I think it’s interesting to note our respective attitudes in this scenario regarding pencils. If I really just wanted to be prepared, I would keep only a few extra pencils. Not twenty. But in past experiences, I’d personally been in embarrassing situations where no one was willing to give me a pencil. So, out of this fear, I kept many pens and pencils.
So he would ask, and I would give. But I started to notice that when my pencil stash would run low, I was more hesitant to give him a pencil. In fact, sometimes I would lie that I didn’t have an extra, so that my own anxiety could be quelled. Needless to say, neither of us were happy in this situation.
I had developed a relationship with my irrational fear of pencils, and my colleague developed an unspoken trust with me of providing. The more pencils I had, the more comfortable I was with giving him a pencil. But as that stash dwindled, so did our weird relationship. Basically, the less I had, the less willing I was to give him a pencil.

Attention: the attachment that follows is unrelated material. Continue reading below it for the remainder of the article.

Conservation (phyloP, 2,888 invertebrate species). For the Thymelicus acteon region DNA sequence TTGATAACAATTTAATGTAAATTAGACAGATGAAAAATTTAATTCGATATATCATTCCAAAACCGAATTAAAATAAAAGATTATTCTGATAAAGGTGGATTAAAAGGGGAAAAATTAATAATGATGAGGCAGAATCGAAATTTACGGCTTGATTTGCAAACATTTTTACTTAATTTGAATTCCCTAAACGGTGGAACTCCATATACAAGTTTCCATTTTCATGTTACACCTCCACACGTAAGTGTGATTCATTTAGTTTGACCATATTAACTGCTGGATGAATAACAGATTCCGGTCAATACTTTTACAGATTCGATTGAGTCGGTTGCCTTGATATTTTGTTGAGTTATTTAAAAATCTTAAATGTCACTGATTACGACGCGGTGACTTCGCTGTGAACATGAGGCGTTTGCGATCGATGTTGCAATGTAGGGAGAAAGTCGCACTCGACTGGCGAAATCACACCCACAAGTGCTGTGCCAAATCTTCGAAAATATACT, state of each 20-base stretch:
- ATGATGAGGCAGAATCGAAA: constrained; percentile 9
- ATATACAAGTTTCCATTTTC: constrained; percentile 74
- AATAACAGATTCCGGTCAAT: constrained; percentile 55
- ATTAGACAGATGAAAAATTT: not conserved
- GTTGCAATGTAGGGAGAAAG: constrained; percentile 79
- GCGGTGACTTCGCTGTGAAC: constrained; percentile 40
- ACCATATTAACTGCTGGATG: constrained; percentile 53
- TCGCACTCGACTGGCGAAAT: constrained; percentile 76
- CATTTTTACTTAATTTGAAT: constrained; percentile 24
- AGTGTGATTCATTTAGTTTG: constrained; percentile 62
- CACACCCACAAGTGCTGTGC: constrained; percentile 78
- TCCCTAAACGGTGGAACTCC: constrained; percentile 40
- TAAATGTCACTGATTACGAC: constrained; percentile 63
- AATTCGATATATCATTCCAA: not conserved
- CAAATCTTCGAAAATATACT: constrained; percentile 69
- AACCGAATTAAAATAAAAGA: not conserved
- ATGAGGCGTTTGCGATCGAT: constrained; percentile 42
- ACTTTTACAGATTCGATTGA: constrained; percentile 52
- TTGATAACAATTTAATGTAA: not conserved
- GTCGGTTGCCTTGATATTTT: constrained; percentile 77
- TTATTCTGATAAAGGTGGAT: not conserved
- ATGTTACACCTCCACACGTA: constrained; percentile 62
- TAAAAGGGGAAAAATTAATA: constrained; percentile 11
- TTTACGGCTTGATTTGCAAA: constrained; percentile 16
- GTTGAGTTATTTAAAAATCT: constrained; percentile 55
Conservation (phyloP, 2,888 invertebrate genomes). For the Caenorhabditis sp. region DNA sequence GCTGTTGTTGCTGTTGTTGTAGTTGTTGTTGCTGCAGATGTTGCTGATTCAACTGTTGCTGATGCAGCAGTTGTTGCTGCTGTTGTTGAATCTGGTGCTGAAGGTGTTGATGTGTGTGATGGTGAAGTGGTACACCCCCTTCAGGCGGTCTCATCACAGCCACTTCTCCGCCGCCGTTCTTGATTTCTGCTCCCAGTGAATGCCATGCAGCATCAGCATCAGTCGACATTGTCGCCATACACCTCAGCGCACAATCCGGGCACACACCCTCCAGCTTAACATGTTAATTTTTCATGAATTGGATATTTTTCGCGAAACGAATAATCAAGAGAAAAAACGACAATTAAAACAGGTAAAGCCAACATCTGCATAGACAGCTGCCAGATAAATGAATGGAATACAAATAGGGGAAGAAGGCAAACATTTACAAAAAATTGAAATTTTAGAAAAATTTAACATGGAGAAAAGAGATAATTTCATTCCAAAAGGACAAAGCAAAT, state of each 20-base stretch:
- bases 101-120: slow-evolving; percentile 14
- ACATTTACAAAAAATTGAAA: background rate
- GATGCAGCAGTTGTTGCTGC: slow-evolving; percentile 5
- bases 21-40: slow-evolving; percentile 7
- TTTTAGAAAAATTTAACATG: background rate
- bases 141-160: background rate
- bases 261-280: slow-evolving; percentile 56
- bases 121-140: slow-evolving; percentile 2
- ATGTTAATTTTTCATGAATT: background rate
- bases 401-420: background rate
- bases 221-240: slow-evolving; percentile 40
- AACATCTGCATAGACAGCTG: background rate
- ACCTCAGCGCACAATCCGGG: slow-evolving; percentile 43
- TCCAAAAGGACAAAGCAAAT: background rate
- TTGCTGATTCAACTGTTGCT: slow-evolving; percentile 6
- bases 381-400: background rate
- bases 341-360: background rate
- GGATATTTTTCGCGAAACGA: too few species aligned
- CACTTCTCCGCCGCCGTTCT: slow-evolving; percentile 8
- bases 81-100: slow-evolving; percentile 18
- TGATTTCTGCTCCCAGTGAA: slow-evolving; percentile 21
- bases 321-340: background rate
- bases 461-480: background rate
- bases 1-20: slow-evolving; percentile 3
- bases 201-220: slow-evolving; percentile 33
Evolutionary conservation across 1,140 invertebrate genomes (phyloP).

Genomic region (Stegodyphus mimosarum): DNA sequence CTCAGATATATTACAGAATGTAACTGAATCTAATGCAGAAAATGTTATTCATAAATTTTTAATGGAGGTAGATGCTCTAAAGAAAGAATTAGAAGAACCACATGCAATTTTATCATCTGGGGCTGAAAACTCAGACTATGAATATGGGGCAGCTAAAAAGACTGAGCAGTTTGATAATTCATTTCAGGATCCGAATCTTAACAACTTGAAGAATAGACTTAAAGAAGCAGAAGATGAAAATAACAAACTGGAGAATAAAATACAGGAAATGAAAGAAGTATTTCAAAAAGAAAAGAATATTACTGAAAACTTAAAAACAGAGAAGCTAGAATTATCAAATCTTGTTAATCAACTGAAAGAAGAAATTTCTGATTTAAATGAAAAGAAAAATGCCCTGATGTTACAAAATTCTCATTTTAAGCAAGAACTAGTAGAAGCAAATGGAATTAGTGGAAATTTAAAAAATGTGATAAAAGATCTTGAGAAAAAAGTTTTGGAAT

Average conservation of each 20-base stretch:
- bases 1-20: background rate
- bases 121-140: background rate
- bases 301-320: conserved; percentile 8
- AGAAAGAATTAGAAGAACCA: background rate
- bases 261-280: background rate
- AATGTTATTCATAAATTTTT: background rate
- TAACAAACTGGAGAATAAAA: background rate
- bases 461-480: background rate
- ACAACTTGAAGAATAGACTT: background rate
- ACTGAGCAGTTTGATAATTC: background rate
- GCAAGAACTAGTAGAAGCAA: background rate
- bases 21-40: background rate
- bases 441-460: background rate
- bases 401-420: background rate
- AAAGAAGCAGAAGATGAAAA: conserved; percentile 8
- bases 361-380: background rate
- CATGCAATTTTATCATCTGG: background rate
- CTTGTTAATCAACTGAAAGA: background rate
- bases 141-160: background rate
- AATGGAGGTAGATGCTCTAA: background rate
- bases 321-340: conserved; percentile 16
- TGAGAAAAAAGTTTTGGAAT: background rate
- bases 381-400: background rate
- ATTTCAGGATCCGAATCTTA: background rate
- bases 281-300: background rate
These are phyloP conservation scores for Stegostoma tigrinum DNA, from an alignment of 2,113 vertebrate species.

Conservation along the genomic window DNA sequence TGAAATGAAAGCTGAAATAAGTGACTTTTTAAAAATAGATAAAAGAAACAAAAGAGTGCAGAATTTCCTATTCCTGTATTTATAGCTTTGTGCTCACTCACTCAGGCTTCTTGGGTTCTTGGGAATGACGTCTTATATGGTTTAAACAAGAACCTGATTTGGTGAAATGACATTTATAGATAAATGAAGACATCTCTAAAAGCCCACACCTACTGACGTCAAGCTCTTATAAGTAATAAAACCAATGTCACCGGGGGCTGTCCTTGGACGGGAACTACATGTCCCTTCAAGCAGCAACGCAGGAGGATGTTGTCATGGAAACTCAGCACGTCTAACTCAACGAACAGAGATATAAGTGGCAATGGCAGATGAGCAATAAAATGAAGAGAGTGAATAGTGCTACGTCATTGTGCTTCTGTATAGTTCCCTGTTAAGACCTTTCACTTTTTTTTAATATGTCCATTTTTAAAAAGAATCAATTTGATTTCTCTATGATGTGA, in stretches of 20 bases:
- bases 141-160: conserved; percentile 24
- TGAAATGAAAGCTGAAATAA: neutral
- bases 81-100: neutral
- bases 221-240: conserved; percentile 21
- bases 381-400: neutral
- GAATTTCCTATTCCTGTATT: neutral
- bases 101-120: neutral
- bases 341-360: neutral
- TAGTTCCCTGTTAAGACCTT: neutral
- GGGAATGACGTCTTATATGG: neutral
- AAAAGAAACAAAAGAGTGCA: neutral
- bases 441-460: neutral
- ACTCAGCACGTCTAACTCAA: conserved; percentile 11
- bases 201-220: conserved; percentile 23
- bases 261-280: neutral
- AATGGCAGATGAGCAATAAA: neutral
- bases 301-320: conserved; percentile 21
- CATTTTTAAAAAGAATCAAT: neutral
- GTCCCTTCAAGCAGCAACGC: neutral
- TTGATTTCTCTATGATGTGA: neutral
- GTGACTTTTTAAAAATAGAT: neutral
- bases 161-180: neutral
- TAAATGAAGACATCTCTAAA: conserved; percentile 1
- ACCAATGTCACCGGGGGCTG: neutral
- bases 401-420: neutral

Eventually, he moved to another part of the class where he continued his cycle of “pen-handling.” I thought I was being generous, but in reality I felt bad for him. We aren’t able to freely give if we think we don’t have enough.
You know at least one person in your own life who has shied away from donating because they say they don’t have enough. They usually say things like, “Once I become rich, then I’ll have extra money to donate!” But riches come from an abundant mindset. Let me ask you this: how will you ever become rich, if you operate from a poor and lacking mindset?
Hello my wonderful friend. It has been quite a long hiatus, but I am back in full force now. What does this mean?
Many things, but most importantly that I will be executing many of my longtime goals. I truly appreciate your support, and even during my long hiatus, you’ve encouraged me to write and bring many projects into fruition.
The new stuff:
- Podcast! TheBrainWaves is live and into its 6th episode this week. Tell me what your favorite episode is, and how I can improve the format to make sure it is as enjoyable for you to listen as it is for me to create them.
- Instagram! itsjayram has been the most amazing project since its inception a little over two months ago. Already, it has 550+ followers! I share cool inspiration poems and original works to help you get inspired to overcome self-doubt and fear. My deepest gratitude to you if you’ve connected to them in any way.
- Blog! Yes, this. I want to make sure I post as least once a day. Ambitious? Maybe. Possible? Definitely.
Until next time, friend. Thank you for subscribing (in the upper right corner)!